The Daily Pennsylvanian is a student-run nonprofit.

Please support us by disabling your ad blocker on our site.


During his sophomore season, junior cornerback Jason McCleod registered 56 tackles and recorded a team-high of nine pass breakups. 

Credit: Alec Druggan

Football has always been about family for junior defensive back Jason McCleod.

McCleod's football career at Penn began in his freshman year during the last game of the 2018 season. Since his first appearance, McCleod has continued to demonstrate his skills and technique as one of the Quakers' best defensive backs. He was one of the few sophomores to play in every game of the 2019 season, registering 56 tackles and recording a team-high nine pass breakups. 

In middle school, McCleod experimented with many sports, including track and field and basketball. But he always felt most connected to football and decided to make it his focus in high school. For McLeod, much of the appeal was his family’s connection to the game.

“I honestly fell in love with it,” McCleod said. “I grew up watching my dad watch the games and tell me all the stories about him and his high school football team. So I was like you know what, I need to do that. I want to have those same stories.” 

Initially, joining the Red and Blue was an adjustment for McCleod. However, over the last two years playing for the Quakers, he feels that he has become more conscious of his unique skills and how he fits into the team.

“Everyone was in the top at their high school,” McCleod said. “And now we’re trying to figure out who’s better and what your specific talent is. I think that it made me mature and actually step back and figure out what I have: what was my best asset and what I could bring to my team.”

McCleod has been honing his talent in man-coverage, developing his zone coverage skills, and focusing on his mindset during games.

“I feel like I have a dog mentality,” McCleod said. “I own the island. I’m not just going to let you come in and go out. You have to pay the toll. Understanding that and running that through my mind the whole game is what pushes me to succeed on the field.”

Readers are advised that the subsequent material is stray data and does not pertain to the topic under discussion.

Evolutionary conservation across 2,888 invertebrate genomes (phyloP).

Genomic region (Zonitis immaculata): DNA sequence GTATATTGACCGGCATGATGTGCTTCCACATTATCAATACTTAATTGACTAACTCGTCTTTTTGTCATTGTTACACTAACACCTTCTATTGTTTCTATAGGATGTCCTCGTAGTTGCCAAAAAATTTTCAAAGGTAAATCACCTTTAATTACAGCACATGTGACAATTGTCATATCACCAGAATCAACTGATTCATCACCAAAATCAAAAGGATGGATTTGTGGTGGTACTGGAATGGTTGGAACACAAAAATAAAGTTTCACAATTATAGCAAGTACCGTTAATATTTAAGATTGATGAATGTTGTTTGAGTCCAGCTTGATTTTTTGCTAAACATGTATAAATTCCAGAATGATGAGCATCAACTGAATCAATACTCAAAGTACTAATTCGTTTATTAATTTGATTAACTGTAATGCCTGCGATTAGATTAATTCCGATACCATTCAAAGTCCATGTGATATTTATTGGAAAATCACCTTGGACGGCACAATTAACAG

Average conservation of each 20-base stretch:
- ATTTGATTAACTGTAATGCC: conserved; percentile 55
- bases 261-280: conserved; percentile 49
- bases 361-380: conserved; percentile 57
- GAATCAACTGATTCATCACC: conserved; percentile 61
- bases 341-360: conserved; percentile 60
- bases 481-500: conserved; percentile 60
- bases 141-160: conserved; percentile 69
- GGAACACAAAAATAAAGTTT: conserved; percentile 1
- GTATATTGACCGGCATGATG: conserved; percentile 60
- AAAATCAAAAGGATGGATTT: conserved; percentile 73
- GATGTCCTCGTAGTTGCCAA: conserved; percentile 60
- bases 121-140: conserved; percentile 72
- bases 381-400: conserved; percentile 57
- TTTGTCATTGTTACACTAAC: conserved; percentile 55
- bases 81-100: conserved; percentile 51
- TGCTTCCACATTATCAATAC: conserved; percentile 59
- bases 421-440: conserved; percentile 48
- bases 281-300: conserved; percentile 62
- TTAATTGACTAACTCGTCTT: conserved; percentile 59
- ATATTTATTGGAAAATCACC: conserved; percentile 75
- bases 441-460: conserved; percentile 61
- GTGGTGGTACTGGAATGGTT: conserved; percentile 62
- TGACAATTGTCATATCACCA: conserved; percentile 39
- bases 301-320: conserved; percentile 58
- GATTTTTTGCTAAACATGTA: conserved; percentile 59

McCleod was initially drawn to Penn because of the football coaches he met, the vibrancy of Philadelphia, and because it was the closest Ivy League university to his home in Florida. He has since become closer to his biological cousins in Pennsylvania and found community within his teammates. 

“It’s a brotherhood,” McCleod said. “We definitely treat each other like a family. We have a lot in common and a lot of stories to share amongst each other. Being a part of Penn football has helped me to be more social and understand that everyone has different qualities.”

Defensive back Mohammed Diakite said that since their freshman year, McCleod has always brought energy and boosted morale both on and off the field.

“You’ll never have a bad time with Jason,” Diakite said. “He’ll always make you laugh, which I appreciate. But also having that guy, having that brother, on the team who I know is always gonna push me to be better and vice versa, is something that I value a lot too.”

Assistant coach Eric Franklin sees McCleod as a leader on the field. He said that McCleod plays a vital role on the squad’s defense as one of the Quaker’s best pass rushers and coverage players.

“The biggest thing is he’s a really confident player and really versatile,” Franklin said. “The younger guys, especially, look up to him. Being one of the most experienced guys in the room, he knows our defense inside and out, so he’s always the guy you can look to.” 

Being 5-foot-10 adds an extra challenge for McCleod because most of the receivers he defends are taller than him. But no matter how challenging the game gets, he always enjoys the competition.

“It’s just fun to be able to compete against the top, most athletic person on the field,” McCleod said. “I can release all of my stress or anything that went on in the week. I just take off my shoes, put on my cleats, and go win the game.”

Despite the disappointment of not having an in-person season, McCleod has taken advantage of the team’s Zoom calls to continue to improve his positional skills. He has also been working out and staying connected to his teammates. 

“For the team, one of my goals is to get closer during this pandemic,” McCleod said. “I don’t think we should be resting or taking a break. Although it is a forced break, we should still be working towards a goal, obviously the Ivy League title.” 

McCleod feels that he has successfully translated the teamwork skills he learned on the field into the workforce during his internships. After graduating, McCleod plans to join the Peace Corps and hopes to eventually work in a US Embassy. However, until then, McCleod will continue to bring his competitive personality with him to every game the Quakers play. 

“We can trust him,” Franklin said. “He’s going to show up every day and do his job. I think he has the ability to be an all-conference type of player for us. It's just making sure he continues to be consistent and making sure he continues to be successful.”

McCleod’s personal growth, impressive technique, and strong leadership have earned him respect and admiration among his teammates. He continues to be a standout player on the field and an indispensable part of the team’s dynamic.